In The Whisperers, Orlando Figes, author of the prize-winning A People’s Tragedy: The Russian Revolution, 1891-1924 (1996) and Natasha’s Dance: A Cultural History of Russia (2002), explores the private lives of mostly ordinary Russians from the 1917 Bolshevik Revolution to the death of Joseph Stalin in 1953, and beyond. Many studies of Soviet Russia focus on the Communist Party leadership, or they examine particular groups within Soviet society who were, for example, victims of the regime, such as the kulaks or the supposedly wealthier peasants, or those incarcerated in the tentacles of the gulag prison system. Figes attempts to concentrate on specific individuals and their families who were caught up in the Soviet utopian dream, or nightmare, tracing what he calls “the moral sphere” of families through several generations.
Approximately twenty-five million Russians were repressed in the quarter century after 1928, when Stalin came to power in the Soviet Union. Many were executed, others sent to the gulag, others to “special settlements” to be worked as slave labor, and still others were deported to far corners of the Soviet empire. Figes claims that one person for every 1.5 families was subjected to such repression. However, it was not only those officially repressed who were affected; other family members were affected by the stigma attached to the “guilty” and were forced to hide their familial connections by creating fictional backgrounds and by hiding family histories from their children and grandchildren. Even after being released from confinement, former inmates were often unable to restore the wholeness of their families; parents and children as well as wives and husbands remained estranged for decades, often until their deaths.
One consequence was the resulting conformity by Soviet citizens to the regime’s demands. Fear was one cause. Most Russians knew someonea family member, a friend, an acquaintancewho had been arrested, and even ordinary citizens kept a suitcase packed under the assumption that at any time they could be arrested. Also, in totalitarian states like Stalin’s Soviet Union, Nazi Germany, and the People’s Republic of China during the Cultural Revolution, the entire society was conditioned to give unquestioning allegiance to the state as represented by its leader. How deep the conditioning went varied, and individuals might conform outwardly but not inwardly. To survive in that environment, where most Russians lived in close proximity, sharing communal kitchens, common living areas, and thin wall partitions, whispering among family members and between friends was necessary for survival.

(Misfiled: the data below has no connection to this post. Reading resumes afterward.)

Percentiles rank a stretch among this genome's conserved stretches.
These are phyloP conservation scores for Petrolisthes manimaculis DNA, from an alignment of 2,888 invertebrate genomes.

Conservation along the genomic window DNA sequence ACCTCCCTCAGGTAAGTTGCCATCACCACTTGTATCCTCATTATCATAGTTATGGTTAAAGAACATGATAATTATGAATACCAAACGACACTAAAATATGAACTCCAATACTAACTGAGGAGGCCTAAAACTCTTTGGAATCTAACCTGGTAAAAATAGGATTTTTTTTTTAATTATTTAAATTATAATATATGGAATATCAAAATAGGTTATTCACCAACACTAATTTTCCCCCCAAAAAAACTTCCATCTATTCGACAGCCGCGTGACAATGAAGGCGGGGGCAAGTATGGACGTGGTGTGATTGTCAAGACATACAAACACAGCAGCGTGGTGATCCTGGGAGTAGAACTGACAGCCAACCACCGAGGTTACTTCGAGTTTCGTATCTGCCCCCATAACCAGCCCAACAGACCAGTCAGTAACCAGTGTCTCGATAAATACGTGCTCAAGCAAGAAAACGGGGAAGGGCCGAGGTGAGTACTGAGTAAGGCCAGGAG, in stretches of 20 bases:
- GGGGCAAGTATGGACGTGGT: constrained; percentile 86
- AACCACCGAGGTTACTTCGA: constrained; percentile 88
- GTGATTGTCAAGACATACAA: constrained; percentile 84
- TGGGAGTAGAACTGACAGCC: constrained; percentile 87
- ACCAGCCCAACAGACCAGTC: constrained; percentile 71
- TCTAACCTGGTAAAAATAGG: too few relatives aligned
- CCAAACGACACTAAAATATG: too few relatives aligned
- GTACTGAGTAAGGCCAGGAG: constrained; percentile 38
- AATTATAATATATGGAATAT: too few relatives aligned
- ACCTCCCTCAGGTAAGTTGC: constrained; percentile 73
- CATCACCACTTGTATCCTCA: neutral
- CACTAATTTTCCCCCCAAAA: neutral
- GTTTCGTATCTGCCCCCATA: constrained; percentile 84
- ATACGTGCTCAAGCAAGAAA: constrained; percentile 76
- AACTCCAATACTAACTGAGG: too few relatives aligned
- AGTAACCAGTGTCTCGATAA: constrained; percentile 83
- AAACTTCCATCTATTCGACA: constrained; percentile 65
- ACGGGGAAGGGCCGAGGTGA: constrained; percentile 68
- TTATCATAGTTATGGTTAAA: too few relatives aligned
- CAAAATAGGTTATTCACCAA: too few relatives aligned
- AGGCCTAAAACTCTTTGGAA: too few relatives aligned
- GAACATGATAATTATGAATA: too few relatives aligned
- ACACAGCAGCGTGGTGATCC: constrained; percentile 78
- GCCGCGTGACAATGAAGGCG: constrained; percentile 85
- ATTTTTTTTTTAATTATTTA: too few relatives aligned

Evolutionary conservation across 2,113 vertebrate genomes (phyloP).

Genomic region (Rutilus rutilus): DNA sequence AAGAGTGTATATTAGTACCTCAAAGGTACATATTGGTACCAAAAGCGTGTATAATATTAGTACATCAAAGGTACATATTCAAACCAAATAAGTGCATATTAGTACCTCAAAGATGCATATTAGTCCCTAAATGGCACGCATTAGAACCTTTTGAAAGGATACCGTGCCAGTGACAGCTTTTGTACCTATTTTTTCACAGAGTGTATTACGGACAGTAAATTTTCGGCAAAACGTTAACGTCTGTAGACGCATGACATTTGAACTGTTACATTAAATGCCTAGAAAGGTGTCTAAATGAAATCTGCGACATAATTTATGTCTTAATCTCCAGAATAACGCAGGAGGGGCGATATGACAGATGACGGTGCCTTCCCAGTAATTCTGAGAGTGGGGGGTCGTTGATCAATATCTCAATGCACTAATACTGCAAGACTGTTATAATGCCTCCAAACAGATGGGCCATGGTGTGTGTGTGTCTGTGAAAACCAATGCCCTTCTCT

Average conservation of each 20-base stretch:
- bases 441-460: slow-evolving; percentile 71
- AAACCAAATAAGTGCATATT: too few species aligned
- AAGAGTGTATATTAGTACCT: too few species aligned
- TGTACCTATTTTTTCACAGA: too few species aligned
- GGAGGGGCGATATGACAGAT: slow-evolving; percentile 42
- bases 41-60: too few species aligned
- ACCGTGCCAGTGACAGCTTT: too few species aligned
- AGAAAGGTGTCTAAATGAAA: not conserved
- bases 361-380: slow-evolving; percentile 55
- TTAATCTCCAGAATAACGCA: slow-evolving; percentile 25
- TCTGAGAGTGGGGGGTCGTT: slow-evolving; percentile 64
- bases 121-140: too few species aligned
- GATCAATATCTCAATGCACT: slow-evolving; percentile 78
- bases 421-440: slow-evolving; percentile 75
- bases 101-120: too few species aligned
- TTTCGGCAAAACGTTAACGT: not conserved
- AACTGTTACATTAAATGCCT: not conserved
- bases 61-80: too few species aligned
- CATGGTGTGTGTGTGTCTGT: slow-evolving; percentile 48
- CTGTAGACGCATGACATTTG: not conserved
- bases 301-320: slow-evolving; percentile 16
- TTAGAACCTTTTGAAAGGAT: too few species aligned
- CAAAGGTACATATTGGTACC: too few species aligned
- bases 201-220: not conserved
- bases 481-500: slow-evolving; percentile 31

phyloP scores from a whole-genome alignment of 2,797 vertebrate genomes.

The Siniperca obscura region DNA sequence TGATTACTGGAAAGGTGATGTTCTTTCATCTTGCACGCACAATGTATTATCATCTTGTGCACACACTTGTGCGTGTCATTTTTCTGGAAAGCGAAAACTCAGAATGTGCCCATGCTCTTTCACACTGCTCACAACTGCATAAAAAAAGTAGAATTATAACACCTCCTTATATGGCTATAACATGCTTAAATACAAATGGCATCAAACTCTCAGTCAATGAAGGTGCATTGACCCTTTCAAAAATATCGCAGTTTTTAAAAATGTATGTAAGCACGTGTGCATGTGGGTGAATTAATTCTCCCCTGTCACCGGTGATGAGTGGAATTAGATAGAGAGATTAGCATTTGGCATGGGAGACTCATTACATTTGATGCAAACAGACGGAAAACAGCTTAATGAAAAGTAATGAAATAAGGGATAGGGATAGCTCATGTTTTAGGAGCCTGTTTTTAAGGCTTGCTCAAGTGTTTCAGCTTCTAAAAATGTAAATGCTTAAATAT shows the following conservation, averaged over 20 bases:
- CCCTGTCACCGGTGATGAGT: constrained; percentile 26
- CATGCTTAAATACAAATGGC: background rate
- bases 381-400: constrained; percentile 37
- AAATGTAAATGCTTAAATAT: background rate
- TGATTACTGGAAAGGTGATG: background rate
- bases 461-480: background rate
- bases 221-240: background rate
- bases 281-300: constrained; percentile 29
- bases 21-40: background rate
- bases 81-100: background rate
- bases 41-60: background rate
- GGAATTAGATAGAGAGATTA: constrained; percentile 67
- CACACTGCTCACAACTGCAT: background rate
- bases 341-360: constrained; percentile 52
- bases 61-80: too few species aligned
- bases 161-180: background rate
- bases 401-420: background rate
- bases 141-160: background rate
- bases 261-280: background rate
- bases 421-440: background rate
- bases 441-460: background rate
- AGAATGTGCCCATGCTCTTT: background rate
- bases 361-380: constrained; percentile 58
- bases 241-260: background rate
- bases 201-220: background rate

No work that encompasses several decades and millions of people can be exhaustive, and The Whisperers only samples a small fraction of the total Soviet population. Reluctant to rely on the memoirs of Russia’s intelligentsia, in part because dissident intellectuals do not fully represent the ordinary Russian, the author relied on contemporary diaries and letters and particularly on oral testimony. The recipient of several monetary grants, Figes employed experts who interviewed numerous Russians, usually more than once, on their personal experiences and their family memories. He then chose what he considered to be a cross section of Russian society.
The Whisperers begins in the period of the 1917 Bolshevik Revolution and the costly civil war that followed. Vladimir Ilich Lenin died in 1924, with Stalin emerging as the new leader by 1928. The Bolsheviks demanded the abolition of private life for the collective good, which necessitated the destruction of the bourgeoisie family structure, including affection between parents and children. New collective values were to be inculcated by public schools and youth organizations such as the pioneers and the Komsomol, whose young members were encouraged to denounce their parents. To be excluded because of family background, as were the kulaks, could bring intense shame to a child. Some families tried to maintain their older beliefs, as in religion, and conformed outwardly, but parents kept their traditional beliefs private even from their children, who were encouraged to adopt the ideology and practices of the Soviet state.
If the model for repression and the practice of whispering began in the 1920’s, it became more extensive by the 1930’s, with Stalin’s Five-Year Plan for rapid industrial development and the transformation of Soviet agriculture into giant, collective farms. The poorest peasants were supposedly equivalent to the urban proletariat, while the richer peasants, or kulaks, were its class enemies. The term “kulak” was imprecise and subject to abuse. The kulaks were generally the harder-working and most productive members of the community, and collectivization...
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